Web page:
By Eric Kohn | Indiewire December 10, 2012 at 2:31PM
No matter how many times one watches Shane Carruth's 2004 debut feature "Primer," the writer-director-star's head-spinningly audacious time travel movie, it's still one of the most cryptic science fiction movies ever made. Carruth's screenplay, a hodgepodge of real science and far-reaching hypotheses, revolves around a pair of young engineers who accidentally create a time machine and grow progressively mad in their attempts to correct various actions taken by their earlier selves. The filmmaker mercilessly loads the proceedings with technical dialogue and barrels ahead without allowing viewers a moment to contemplate the big picture. Carruth, who made the movie for a mere $7,000 and won Sundance's Grand Jury Prize, assembled such a density of ideas that it was hard to imagine he had anything left to say -- and for a while, that seemed to be the case.
While "Primer" developed a steady amount of critical acclaim and cult appeal, Carruth basically dropped off the map for several years. Last year, he briefly surfaced in internet speculation about his role in developing special effects for "Looper," a very different sort of time travel odyssey, and with an executive producer credit on Amy Seimetz's sleeper hit on the film festival circuit, "Sun Don't Shine." Away from the spotlight, however, Carruth was hard at work on a follow-up, "Upstream Color," which premieres in the U.S. dramatic competition at Sundance next month and co-stars Seimetz and Carruth himself.
It turns out Carruth has kept busy. He has also written a screenplay for another project called "A Topiary" that has yet to move forward. While details behind that plot leaked online in 2010, "Upstream Color" has remained shrouded in mystery to all but those closely involved with the production, although the new trailer provides several indications of another beguiling drama rooted in the mounting tension between a pair of individuals. It looks like familiar Carruth territory -- which means, prepare to get confused.
Sundance's official description keeps things simple, so to speak: "A man and woman (who) are drawn together, entangled in the life cycle of an ageless organism. Identity becomes an illusion as they struggle to assemble the loose fragments of wrecked lives."
While it's virtually impossible to discern the actual narrative of "Upstream Color" from those details, the trailer delivers a collage of visuals in calculated fashion, hinting at a grimly cosmic achievement.
"I have to apologize," a voice deadpans in the trailer's opening moments, "I was born with a disfigurement and my head is made with the same material as the sun." The camera slowly pans from the image of a woman seated with her hands crossed to a jar of ice water. The ice cubes slowly spin in the light and Ralph Waldo Emerson's classic transcendentalist work "Walden" lies nearby.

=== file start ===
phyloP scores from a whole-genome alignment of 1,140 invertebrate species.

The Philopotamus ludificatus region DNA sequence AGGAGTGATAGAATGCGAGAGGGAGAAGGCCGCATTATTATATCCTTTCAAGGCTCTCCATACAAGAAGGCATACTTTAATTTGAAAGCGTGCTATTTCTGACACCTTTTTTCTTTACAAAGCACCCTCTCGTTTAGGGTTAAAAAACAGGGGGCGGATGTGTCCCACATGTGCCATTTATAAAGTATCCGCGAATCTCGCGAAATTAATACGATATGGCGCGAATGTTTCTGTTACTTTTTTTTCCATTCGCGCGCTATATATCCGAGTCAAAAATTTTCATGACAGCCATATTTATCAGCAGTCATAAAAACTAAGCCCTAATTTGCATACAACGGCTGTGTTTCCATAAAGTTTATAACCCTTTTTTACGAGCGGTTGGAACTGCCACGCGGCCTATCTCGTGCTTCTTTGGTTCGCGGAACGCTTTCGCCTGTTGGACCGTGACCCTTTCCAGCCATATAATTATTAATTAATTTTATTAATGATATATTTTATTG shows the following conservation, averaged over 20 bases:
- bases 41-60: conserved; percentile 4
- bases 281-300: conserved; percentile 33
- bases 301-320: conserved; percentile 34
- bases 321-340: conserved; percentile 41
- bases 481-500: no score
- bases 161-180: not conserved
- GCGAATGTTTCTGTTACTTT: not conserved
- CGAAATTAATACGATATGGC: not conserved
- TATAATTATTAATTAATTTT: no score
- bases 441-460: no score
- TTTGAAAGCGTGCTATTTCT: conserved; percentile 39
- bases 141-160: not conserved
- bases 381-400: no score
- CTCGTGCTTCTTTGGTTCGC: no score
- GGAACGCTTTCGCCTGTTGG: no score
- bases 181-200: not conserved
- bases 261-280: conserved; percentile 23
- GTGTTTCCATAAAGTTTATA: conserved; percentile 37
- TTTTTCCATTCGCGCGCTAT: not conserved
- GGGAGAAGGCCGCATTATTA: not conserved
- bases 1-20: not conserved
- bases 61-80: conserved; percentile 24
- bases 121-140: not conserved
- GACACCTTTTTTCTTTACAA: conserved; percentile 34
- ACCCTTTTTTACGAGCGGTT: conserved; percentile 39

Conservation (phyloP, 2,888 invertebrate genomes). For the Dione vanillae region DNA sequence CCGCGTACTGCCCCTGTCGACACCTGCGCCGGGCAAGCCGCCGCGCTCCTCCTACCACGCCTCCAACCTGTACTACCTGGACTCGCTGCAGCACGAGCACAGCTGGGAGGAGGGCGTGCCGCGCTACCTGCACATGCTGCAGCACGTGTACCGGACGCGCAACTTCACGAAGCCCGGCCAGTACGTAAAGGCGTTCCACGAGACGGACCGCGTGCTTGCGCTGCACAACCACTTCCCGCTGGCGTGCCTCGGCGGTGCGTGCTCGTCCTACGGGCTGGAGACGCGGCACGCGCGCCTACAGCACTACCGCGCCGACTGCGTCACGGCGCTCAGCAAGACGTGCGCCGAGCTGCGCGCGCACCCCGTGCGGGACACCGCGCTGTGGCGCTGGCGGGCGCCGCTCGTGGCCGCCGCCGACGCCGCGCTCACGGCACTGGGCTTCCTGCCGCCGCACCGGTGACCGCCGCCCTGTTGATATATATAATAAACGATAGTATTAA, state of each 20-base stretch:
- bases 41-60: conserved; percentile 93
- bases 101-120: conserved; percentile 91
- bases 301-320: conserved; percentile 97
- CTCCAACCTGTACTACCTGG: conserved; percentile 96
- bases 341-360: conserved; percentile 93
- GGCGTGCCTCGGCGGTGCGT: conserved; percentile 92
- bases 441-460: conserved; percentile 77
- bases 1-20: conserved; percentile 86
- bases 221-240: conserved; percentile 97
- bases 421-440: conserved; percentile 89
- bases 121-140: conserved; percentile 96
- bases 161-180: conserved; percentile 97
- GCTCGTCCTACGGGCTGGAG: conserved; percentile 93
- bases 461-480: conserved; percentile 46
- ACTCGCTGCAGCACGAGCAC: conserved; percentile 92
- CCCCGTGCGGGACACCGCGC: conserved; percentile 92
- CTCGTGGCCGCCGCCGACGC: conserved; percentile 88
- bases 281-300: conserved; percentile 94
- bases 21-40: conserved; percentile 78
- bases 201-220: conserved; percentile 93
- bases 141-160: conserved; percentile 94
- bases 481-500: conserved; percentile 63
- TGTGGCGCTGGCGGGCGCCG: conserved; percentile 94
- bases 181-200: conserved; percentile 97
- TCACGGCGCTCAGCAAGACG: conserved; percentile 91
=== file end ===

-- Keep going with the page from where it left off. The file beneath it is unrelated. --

From there, a series of images and sound cues generate an increasingly unnerving atmosphere. A man, initially seen from behind in two different rooms and then cranking up the volume of a stereo while wearing headphones, suddenly yanks them off his head. From that cycle of images, we see a series of hands, first entering the same bright room and then ominously hovering in front of a darting pig. A threatening Seimetz fires a gun at some undetermined target; yellow flowers shimmer against a black backdrop, and Seimetz opens her mouth in a silent scream. The trailer has reached its halfway point with only the slightest hints of events, but Carruth's frantic minor key compositions establish palpable dread then realized in a subsequent montage of startling shots -- from a series of jarring close-ups to a frantic events and abstracts visuals of microscopic life to…that poor, ailing pig.
What hath Carruth wrought? Judging by the brilliantly cryptic early peek here and some very preliminary buzz, the director has remained in tune with his commitment to a baffling experimental approach. The cameo by "Walden" might be key, if not to the actual events of the movie, then perhaps its worldly themes. The trailer provides sufficient material to kick off speculation: We can certainly expect a confounding, intense experience sure to provoke debate. But despite all these questions, one thing is certain: We no longer have to wait for the much-awaited return of Shane Carruth. He has arrived.
Watch the trailer for "Upstream Color" below: